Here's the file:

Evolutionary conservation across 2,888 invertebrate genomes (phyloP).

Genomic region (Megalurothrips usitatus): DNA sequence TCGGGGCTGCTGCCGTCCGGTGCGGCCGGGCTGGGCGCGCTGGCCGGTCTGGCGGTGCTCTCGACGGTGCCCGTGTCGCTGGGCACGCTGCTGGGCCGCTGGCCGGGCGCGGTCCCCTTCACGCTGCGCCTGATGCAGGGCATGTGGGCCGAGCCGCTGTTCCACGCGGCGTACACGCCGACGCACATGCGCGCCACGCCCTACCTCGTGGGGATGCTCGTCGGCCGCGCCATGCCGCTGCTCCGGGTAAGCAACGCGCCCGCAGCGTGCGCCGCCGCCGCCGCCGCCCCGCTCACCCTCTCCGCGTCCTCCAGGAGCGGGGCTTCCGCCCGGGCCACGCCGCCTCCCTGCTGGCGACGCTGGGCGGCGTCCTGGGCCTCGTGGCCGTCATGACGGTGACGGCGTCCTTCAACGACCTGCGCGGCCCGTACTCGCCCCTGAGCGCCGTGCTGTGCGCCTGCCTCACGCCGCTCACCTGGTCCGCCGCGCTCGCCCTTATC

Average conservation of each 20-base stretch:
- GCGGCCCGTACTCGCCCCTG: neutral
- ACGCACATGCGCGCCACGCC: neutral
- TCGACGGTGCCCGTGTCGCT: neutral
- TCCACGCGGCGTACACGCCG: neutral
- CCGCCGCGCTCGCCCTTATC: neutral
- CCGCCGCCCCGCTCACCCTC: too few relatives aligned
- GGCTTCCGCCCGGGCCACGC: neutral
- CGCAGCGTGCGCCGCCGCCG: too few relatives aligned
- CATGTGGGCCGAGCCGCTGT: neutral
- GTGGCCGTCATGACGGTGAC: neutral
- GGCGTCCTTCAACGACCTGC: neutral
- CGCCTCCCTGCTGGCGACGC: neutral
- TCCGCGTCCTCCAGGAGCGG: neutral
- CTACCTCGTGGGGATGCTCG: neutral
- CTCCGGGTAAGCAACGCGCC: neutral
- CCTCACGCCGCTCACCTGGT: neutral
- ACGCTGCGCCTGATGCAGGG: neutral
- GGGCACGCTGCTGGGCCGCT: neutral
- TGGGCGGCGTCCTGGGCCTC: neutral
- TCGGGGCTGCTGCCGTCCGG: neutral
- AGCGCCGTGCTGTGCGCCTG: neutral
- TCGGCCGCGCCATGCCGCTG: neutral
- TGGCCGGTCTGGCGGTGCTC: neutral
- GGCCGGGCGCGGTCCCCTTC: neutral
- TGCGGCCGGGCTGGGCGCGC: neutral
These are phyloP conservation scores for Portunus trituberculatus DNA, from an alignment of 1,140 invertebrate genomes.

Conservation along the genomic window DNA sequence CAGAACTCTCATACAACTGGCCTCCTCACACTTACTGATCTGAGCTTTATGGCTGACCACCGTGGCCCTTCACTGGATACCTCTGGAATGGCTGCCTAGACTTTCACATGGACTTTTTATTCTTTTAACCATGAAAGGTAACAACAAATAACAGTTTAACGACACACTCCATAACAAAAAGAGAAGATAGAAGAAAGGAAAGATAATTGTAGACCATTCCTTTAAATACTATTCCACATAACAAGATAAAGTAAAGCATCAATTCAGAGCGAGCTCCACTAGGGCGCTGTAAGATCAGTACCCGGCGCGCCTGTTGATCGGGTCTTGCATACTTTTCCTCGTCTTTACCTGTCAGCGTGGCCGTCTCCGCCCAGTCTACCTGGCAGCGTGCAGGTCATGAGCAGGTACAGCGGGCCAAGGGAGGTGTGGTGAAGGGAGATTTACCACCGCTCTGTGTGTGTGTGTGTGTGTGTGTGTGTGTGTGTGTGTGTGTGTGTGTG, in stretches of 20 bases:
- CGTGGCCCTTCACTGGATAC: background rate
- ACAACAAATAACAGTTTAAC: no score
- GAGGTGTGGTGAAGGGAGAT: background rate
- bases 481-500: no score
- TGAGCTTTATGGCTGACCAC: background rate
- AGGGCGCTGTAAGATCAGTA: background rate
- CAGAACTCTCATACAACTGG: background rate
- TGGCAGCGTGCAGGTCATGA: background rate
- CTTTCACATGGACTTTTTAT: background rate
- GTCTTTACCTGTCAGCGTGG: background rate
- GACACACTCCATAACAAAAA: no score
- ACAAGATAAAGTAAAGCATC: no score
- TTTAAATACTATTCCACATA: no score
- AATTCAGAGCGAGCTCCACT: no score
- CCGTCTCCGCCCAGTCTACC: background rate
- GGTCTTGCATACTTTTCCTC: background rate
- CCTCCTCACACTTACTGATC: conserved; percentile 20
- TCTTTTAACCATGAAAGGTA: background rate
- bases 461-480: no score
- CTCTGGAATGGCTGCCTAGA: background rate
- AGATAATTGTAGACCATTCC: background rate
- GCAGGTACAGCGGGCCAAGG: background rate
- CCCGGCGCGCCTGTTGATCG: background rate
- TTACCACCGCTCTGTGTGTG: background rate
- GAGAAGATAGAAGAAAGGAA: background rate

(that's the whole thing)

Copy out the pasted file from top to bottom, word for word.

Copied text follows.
Evolutionary conservation across 2,888 invertebrate genomes (phyloP).

Genomic region (Megalurothrips usitatus): DNA sequence TCGGGGCTGCTGCCGTCCGGTGCGGCCGGGCTGGGCGCGCTGGCCGGTCTGGCGGTGCTCTCGACGGTGCCCGTGTCGCTGGGCACGCTGCTGGGCCGCTGGCCGGGCGCGGTCCCCTTCACGCTGCGCCTGATGCAGGGCATGTGGGCCGAGCCGCTGTTCCACGCGGCGTACACGCCGACGCACATGCGCGCCACGCCCTACCTCGTGGGGATGCTCGTCGGCCGCGCCATGCCGCTGCTCCGGGTAAGCAACGCGCCCGCAGCGTGCGCCGCCGCCGCCGCCGCCCCGCTCACCCTCTCCGCGTCCTCCAGGAGCGGGGCTTCCGCCCGGGCCACGCCGCCTCCCTGCTGGCGACGCTGGGCGGCGTCCTGGGCCTCGTGGCCGTCATGACGGTGACGGCGTCCTTCAACGACCTGCGCGGCCCGTACTCGCCCCTGAGCGCCGTGCTGTGCGCCTGCCTCACGCCGCTCACCTGGTCCGCCGCGCTCGCCCTTATC

Average conservation of each 20-base stretch:
- GCGGCCCGTACTCGCCCCTG: neutral
- ACGCACATGCGCGCCACGCC: neutral
- TCGACGGTGCCCGTGTCGCT: neutral
- TCCACGCGGCGTACACGCCG: neutral
- CCGCCGCGCTCGCCCTTATC: neutral
- CCGCCGCCCCGCTCACCCTC: too few relatives aligned
- GGCTTCCGCCCGGGCCACGC: neutral
- CGCAGCGTGCGCCGCCGCCG: too few relatives aligned
- CATGTGGGCCGAGCCGCTGT: neutral
- GTGGCCGTCATGACGGTGAC: neutral
- GGCGTCCTTCAACGACCTGC: neutral
- CGCCTCCCTGCTGGCGACGC: neutral
- TCCGCGTCCTCCAGGAGCGG: neutral
- CTACCTCGTGGGGATGCTCG: neutral
- CTCCGGGTAAGCAACGCGCC: neutral
- CCTCACGCCGCTCACCTGGT: neutral
- ACGCTGCGCCTGATGCAGGG: neutral
- GGGCACGCTGCTGGGCCGCT: neutral
- TGGGCGGCGTCCTGGGCCTC: neutral
- TCGGGGCTGCTGCCGTCCGG: neutral
- AGCGCCGTGCTGTGCGCCTG: neutral
- TCGGCCGCGCCATGCCGCTG: neutral
- TGGCCGGTCTGGCGGTGCTC: neutral
- GGCCGGGCGCGGTCCCCTTC: neutral
- TGCGGCCGGGCTGGGCGCGC: neutral
These are phyloP conservation scores for Portunus trituberculatus DNA, from an alignment of 1,140 invertebrate genomes.

Conservation along the genomic window DNA sequence CAGAACTCTCATACAACTGGCCTCCTCACACTTACTGATCTGAGCTTTATGGCTGACCACCGTGGCCCTTCACTGGATACCTCTGGAATGGCTGCCTAGACTTTCACATGGACTTTTTATTCTTTTAACCATGAAAGGTAACAACAAATAACAGTTTAACGACACACTCCATAACAAAAAGAGAAGATAGAAGAAAGGAAAGATAATTGTAGACCATTCCTTTAAATACTATTCCACATAACAAGATAAAGTAAAGCATCAATTCAGAGCGAGCTCCACTAGGGCGCTGTAAGATCAGTACCCGGCGCGCCTGTTGATCGGGTCTTGCATACTTTTCCTCGTCTTTACCTGTCAGCGTGGCCGTCTCCGCCCAGTCTACCTGGCAGCGTGCAGGTCATGAGCAGGTACAGCGGGCCAAGGGAGGTGTGGTGAAGGGAGATTTACCACCGCTCTGTGTGTGTGTGTGTGTGTGTGTGTGTGTGTGTGTGTGTGTGTGTGTG, in stretches of 20 bases:
- CGTGGCCCTTCACTGGATAC: background rate
- ACAACAAATAACAGTTTAAC: no score
- GAGGTGTGGTGAAGGGAGAT: background rate
- bases 481-500: no score
- TGAGCTTTATGGCTGACCAC: background rate
- AGGGCGCTGTAAGATCAGTA: background rate
- CAGAACTCTCATACAACTGG: background rate
- TGGCAGCGTGCAGGTCATGA: background rate
- CTTTCACATGGACTTTTTAT: background rate
- GTCTTTACCTGTCAGCGTGG: background rate
- GACACACTCCATAACAAAAA: no score
- ACAAGATAAAGTAAAGCATC: no score
- TTTAAATACTATTCCACATA: no score
- AATTCAGAGCGAGCTCCACT: no score
- CCGTCTCCGCCCAGTCTACC: background rate
- GGTCTTGCATACTTTTCCTC: background rate
- CCTCCTCACACTTACTGATC: conserved; percentile 20
- TCTTTTAACCATGAAAGGTA: background rate
- bases 461-480: no score
- CTCTGGAATGGCTGCCTAGA: background rate
- AGATAATTGTAGACCATTCC: background rate
- GCAGGTACAGCGGGCCAAGG: background rate
- CCCGGCGCGCCTGTTGATCG: background rate
- TTACCACCGCTCTGTGTGTG: background rate
- GAGAAGATAGAAGAAAGGAA: background rate